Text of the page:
Officials Say Squaw Valley Name is Offensive, Will Change Next Year
Acknowledging the word “squaw” is a derogatory term for Native American women, officials say the name of a popular California ski area will change next year.
Work to find a new name for the Squaw Valley Ski Resort will start immediately, said Ron Cohen, the resort’s president and COO.
The decision was reached after consulting with local Native American groups and extensive research into the etymology and history of the term “squaw,” said Cohen.
The word “squaw,” derived from the Algonquin language, may have once simply meant “woman,” but over generations, the word morphed into a misogynist and racist term to disparage indigenous women.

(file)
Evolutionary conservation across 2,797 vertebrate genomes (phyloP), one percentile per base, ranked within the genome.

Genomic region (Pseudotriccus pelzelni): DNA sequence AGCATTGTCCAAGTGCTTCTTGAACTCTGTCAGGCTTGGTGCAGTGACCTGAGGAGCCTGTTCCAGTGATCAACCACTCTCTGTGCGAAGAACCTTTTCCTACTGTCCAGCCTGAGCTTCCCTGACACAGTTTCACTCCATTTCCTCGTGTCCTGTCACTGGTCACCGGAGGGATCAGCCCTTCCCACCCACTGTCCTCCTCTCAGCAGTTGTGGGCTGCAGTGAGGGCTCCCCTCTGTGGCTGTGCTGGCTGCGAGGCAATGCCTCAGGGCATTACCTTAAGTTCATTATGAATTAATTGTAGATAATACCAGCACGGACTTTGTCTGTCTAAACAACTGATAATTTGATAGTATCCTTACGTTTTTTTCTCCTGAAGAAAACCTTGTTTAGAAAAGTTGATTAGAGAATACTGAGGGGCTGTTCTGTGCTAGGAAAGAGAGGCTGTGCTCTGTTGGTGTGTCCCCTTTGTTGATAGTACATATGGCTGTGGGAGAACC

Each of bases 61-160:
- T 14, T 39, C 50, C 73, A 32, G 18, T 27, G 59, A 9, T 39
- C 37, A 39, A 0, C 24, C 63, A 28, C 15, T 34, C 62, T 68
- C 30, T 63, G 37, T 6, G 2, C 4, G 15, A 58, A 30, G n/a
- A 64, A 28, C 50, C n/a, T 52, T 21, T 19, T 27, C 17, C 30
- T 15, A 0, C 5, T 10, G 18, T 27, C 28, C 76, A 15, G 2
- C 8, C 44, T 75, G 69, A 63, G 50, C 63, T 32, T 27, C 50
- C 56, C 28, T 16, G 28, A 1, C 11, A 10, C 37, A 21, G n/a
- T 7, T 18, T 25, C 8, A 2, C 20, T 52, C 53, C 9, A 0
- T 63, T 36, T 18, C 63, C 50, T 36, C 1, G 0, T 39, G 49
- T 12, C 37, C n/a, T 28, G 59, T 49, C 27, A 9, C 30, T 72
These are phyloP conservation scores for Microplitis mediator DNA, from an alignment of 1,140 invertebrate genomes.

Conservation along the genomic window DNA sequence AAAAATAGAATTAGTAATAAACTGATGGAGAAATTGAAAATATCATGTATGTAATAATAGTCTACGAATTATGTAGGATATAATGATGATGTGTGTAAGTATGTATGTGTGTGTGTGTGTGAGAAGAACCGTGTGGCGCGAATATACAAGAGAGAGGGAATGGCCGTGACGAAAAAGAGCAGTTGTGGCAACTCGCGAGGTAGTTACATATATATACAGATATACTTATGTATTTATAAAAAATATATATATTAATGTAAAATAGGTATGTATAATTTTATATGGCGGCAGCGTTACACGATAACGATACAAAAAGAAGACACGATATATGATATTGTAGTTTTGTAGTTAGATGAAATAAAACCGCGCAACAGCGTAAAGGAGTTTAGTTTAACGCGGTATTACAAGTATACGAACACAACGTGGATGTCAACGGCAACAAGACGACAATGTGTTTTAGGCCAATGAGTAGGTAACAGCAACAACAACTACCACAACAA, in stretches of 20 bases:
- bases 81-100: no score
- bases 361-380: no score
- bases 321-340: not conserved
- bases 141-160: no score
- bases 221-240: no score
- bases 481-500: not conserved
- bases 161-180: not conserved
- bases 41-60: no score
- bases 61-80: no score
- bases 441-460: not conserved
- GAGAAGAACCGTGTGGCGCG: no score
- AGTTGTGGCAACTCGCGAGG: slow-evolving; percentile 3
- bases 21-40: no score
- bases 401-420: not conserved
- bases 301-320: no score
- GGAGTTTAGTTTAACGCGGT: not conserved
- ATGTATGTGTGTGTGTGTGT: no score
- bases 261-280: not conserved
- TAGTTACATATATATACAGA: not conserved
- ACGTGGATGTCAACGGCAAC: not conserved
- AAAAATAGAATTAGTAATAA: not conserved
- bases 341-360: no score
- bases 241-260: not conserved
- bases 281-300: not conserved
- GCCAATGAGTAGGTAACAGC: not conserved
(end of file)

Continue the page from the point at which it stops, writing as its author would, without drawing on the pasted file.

“While we love our local history and the memories we all associate with this place as it has been named for so long, we are confronted with the overwhelming evidence that the term ‘squaw’ is considered offensive,” Cohen said.
When settlers arrived in the 1850s in the area where the Sierra Nevada resort is now located, they first saw only Native American women working in a meadow. The land near Lake Tahoe was believed to have been given the name Squaw Valley by those early settlers.
Regional California tribes have asked for the name of the resort to be changed numerous times over the years, with little success.
The renaming is one of many efforts across the nation to address colonialism and indigenous oppression, including the removal of statues of Christopher Columbus, a symbol to many of European colonization and the death of native people.